Many of these accumulating crises were exacerbated by the pandemic. COVID-19 exposed the hollowed-out nature of the British state and was followed by failures of the favoured models of subcontracting. Although successful vaccination programmes averted some of the crisis (and partly rescued the government’s reputation), other troubles became apparent. Central among these was the concentration of risks of infection and death among racialised minorities. The visibility of such inequalities coincided dramatically with the killing of George Floyd (not least in the global resonance of the phrase “I can’t breathe”) in the midst of a series of ongoing challenges to racialised inequalities (attacks on the Windrush generation, racist policing, and more). The government attempted to deflect, delay and displace these challenges, not least into the register of ‘culture wars’. The idea of ‘culture wars’ poses important questions about the relationships between culture and politics, in which different intersections of politics, power and culture are mobilised – and contested. As I have already suggested, the (shifting) relationships between politics and culture are vital to understanding this conjuncture.
Developing the previous chapter’s understanding of social forces, this chapter draws on Stuart Hall’s concept of articulation to argue for a view of political mobilisation as accomplished through selective and contingent articulations. Rather than claims about decisive shifts in the political-cultural landscape, the chapter suggests that contemporary populisms and nationalisms have involved a distinctive practice of ‘vernacular ventriloquism’ as they imagine and project distinctions between the ‘people’ and their ‘enemies’. The Leave campaigns for Brexit developed a distinctive British populism (entwined with English nationalism) that assembled a particular bloc for the referendum, articulating many forms of loss, grievance and frustration. Stabilising this bloc has proved challenging: its coherence was challenged by the Corbyn-led Labour Party in the 2017 general election which voiced different popular anxieties and desires. It was, however, reassembled in the ‘Boris bloc’ of 2019, although, by 2022, this was coming apart, partly because of its internal contradictions and partly because of the proliferating crises that the Conservative government had to confront.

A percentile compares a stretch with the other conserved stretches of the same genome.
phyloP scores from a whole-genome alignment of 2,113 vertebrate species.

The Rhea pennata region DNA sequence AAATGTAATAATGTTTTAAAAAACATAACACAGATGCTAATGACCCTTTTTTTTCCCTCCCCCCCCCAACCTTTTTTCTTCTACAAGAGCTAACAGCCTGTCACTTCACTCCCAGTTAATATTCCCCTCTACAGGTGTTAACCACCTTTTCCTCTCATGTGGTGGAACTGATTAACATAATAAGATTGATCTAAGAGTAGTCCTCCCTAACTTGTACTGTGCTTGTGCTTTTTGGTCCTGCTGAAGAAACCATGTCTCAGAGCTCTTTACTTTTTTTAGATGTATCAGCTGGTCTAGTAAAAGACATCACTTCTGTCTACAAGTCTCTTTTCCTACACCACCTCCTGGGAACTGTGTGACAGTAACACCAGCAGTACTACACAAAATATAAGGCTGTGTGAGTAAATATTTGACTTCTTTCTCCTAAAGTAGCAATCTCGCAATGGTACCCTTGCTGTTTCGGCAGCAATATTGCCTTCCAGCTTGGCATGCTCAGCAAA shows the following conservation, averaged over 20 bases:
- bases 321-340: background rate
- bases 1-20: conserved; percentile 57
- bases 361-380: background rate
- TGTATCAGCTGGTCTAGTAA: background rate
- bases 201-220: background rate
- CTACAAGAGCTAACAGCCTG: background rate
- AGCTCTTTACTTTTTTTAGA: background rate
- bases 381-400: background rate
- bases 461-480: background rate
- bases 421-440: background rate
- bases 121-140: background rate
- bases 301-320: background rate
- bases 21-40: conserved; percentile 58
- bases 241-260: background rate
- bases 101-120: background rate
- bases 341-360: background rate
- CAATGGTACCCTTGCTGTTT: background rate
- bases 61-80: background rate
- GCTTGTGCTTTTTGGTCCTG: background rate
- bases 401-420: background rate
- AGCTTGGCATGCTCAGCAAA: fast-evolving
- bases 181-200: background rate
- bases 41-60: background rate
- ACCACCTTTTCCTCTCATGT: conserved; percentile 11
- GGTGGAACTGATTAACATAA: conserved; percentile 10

The strategy of recasting challenges into ‘culture wars’ was only one element of a much larger repertoire. The Johnson government (like others) sought to ‘retool the state’, aiming to shrink democratic capacities and to enlarge policing powers. State centralisation, anti-democratic strategies, deepening authoritarianism and a narrowing conception of ‘the people’ dominated – and return us to the problematic of ‘policing the crisis’. This chapter explores the ways in which the condensed crises and proliferating disaffection and dissent created instabilities that profoundly unsettled both the Conservative government (and Party) and the dominant bloc.
This introduction establishes the key concerns and approaches of the book. It introduces the ‘Battle for Britain’, noting that different accounts of, and time frames for, the conflicts involved exist. The Introduction argues instead for an approach through conjunctural analysis, treating a conjuncture as a distinctive configuration of time and space in which multiple contradictions, conflicts and crises are condensed. The Introduction briefly traces the significance of this approach in Cultural Studies and my own relationship to it. It then provides a summary outline of the ten chapters of the book.
Brexit exemplified the ways in which the national question became central to contemporary political movements; yet it needs to be revisited in the space between ‘methodological nationalism’ and ‘methodological globalism’. My exploration of the spatial aspects of the spatio-temporal formation of the conjuncture starts from conceiving places as the nodes of multiple spatial relationships (following Doreen Massey). Concretely, this is developed through an examination of the transnational relationships that dominate the formation of Britain (exemplified in the figures of America, Empire and Europe). These are difficult, ambivalent and contested relationships as the recent struggles over Europe indicate. At the same time, the unstable formation of the ‘United Kingdom’ has become increasingly unsettled by Brexit and its aftermath. Internal and external relationships have been recast by the rise of a distinctive variant of English Nationalism.